Bumble bees (Hymenoptera: Apidae: Bombus terrestris) collecting honeydew from the giant willow aphid (Hemiptera: Aphididae)

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Only rarely have bumble bees (Bombus) been observed collecting honeydew from aphids (Aphididae) feeding on phloem sap. This behavior may be rare because the percentage of sugar in honeydew egested from aphids is generally well below the sugar concentration in floral nectars preferred by bumble bees. Nonetheless, in August 2018, near St. Buryan, Penzance, Cornwall, UK (56.0602°N; -5.6034°W) we observed large numbers of wild Bombus terrestris (Linnaeus) collecting honeydew from a colony of the giant willow aphid Tuberolachnus salignus Gmelin feeding on the stems of the willow Salix alba. Unlike aphid-tending ants, who glean fresh honeydew directly from the aphid anal opening, the bumble bees were collecting honeydew from leaf litter below the aphid colony. We hypothesized that honeydew collected from exposed ground surfaces was more concentrated due to evaporation under ambient conditions than that released directly from the anus (fresh honeydew). We thus monitored sugar concentrations of fresh honeydew and compared them with the concentrations of the crop contents of worker bumble bees foraging from the leaf litter. Our data show that the concentration of sugar in fresh honeydew was as much as 10% w/w lower than that collected from leaf surfaces, as measured from the crop contents of foragers. The unusually hot, dry weather in Cornwall may have enhanced evaporative concentration of honeydew while restricting floral nectar sources, thus favoring honeydew collection by B. terrestris, a generalist bumble bee forager.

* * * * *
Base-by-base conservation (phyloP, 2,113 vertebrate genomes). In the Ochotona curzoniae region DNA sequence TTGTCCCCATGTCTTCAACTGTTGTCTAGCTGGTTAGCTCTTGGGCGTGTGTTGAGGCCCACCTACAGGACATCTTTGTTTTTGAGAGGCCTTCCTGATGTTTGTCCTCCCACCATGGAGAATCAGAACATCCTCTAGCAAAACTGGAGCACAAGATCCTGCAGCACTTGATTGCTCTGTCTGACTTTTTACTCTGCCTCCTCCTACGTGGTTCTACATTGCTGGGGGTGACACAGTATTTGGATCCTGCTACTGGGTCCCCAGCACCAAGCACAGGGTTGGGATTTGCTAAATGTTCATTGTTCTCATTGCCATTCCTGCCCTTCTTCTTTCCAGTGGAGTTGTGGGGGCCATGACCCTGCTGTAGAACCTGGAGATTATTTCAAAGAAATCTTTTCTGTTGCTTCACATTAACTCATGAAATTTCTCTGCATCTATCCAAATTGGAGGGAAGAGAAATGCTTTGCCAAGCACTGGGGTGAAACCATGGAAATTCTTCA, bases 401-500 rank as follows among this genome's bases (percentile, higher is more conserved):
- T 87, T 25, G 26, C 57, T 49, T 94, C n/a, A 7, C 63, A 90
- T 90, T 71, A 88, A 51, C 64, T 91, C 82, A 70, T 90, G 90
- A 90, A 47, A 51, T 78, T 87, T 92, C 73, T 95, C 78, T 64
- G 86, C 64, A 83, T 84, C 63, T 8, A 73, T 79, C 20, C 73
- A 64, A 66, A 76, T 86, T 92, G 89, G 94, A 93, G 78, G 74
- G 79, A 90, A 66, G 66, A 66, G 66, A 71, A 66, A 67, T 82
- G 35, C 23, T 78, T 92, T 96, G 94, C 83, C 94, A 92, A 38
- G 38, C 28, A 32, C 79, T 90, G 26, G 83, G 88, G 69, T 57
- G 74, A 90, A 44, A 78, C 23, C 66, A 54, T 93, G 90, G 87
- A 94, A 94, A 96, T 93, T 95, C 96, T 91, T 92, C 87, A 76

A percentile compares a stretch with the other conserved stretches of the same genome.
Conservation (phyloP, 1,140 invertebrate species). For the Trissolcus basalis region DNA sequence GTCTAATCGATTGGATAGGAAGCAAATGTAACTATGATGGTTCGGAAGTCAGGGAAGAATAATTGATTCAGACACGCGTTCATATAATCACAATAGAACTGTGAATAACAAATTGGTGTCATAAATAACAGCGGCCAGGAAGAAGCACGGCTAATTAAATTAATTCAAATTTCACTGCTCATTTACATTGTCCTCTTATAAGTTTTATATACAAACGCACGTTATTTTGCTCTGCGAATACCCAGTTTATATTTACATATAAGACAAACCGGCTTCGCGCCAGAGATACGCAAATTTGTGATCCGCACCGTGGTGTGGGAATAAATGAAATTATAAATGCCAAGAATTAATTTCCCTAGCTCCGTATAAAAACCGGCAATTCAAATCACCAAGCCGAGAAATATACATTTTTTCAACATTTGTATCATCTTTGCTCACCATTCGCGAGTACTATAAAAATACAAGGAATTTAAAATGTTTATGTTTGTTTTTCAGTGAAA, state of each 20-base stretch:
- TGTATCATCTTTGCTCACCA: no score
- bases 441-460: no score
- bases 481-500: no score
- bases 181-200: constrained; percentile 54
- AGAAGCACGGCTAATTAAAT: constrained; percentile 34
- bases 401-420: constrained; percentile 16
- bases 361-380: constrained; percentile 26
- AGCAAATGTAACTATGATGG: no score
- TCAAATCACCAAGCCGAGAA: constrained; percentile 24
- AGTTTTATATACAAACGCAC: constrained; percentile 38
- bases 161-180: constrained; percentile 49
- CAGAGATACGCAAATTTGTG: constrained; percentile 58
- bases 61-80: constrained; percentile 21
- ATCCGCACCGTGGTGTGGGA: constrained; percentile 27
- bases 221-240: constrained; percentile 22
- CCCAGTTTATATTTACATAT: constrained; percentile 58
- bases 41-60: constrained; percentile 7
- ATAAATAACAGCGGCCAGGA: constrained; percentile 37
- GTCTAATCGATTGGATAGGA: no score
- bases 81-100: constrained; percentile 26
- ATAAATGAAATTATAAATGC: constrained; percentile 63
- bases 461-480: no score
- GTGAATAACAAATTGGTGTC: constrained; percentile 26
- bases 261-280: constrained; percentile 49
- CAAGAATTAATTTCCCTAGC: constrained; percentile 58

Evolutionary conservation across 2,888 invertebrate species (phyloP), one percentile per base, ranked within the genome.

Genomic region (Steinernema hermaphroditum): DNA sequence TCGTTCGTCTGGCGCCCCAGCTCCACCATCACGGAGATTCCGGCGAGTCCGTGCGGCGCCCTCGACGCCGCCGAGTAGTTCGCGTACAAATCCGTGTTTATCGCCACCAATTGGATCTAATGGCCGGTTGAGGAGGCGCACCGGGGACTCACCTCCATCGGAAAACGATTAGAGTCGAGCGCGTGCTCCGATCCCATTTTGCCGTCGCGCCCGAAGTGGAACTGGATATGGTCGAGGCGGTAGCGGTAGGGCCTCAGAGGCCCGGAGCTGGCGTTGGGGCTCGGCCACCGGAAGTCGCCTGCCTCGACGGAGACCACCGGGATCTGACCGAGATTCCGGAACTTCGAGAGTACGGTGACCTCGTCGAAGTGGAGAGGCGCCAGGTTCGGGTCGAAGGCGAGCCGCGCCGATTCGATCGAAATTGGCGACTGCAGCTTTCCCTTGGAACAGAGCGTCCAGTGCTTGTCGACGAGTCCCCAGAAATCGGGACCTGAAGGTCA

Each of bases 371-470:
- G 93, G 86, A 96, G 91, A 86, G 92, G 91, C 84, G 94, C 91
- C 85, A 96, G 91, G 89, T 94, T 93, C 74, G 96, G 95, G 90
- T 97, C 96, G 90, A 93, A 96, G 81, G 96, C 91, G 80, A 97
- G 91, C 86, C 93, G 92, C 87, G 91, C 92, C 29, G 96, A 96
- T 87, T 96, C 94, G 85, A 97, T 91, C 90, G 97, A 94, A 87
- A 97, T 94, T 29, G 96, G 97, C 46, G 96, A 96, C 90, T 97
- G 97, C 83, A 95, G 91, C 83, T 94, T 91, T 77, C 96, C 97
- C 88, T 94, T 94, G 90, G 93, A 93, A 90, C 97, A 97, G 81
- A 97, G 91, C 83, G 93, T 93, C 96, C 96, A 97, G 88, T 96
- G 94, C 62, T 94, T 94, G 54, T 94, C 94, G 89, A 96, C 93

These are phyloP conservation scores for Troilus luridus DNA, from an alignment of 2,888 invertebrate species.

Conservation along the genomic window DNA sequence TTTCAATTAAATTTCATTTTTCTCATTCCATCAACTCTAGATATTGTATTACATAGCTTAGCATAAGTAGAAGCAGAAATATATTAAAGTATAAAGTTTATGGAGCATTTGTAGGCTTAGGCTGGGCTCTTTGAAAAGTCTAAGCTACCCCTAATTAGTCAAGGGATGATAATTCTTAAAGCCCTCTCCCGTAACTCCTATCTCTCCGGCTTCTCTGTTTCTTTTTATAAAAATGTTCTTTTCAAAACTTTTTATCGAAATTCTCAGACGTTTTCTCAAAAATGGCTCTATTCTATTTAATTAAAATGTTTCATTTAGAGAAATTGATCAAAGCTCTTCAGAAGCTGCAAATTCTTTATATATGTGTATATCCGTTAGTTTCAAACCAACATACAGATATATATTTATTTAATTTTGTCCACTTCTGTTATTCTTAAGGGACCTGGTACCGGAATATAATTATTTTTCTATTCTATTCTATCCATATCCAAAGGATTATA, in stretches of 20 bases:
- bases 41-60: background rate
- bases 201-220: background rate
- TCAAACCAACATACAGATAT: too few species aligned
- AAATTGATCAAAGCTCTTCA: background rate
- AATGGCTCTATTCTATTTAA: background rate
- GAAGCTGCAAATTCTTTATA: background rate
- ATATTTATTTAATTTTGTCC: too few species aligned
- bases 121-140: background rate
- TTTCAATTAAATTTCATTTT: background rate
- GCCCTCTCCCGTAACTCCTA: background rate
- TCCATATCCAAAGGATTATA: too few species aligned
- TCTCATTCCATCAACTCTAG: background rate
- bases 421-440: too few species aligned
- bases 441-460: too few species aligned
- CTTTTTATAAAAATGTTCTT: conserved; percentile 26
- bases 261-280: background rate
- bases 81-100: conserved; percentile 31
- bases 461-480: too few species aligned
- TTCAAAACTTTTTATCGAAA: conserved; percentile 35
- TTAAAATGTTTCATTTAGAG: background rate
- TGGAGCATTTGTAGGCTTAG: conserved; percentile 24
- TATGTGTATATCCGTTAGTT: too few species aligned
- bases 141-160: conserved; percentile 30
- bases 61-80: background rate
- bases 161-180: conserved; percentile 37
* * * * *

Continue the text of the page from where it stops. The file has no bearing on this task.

Original languageEnglish (US)
Pages (from-to)75-83
Number of pages9
JournalJournal of Hymenoptera Research
StatePublished - 2019


  • Foraging behavior
  • Salix alba
  • Solute concentrations
  • Tuberolachnus salignus

ASJC Scopus subject areas

  • Ecology, Evolution, Behavior and Systematics
  • Insect Science


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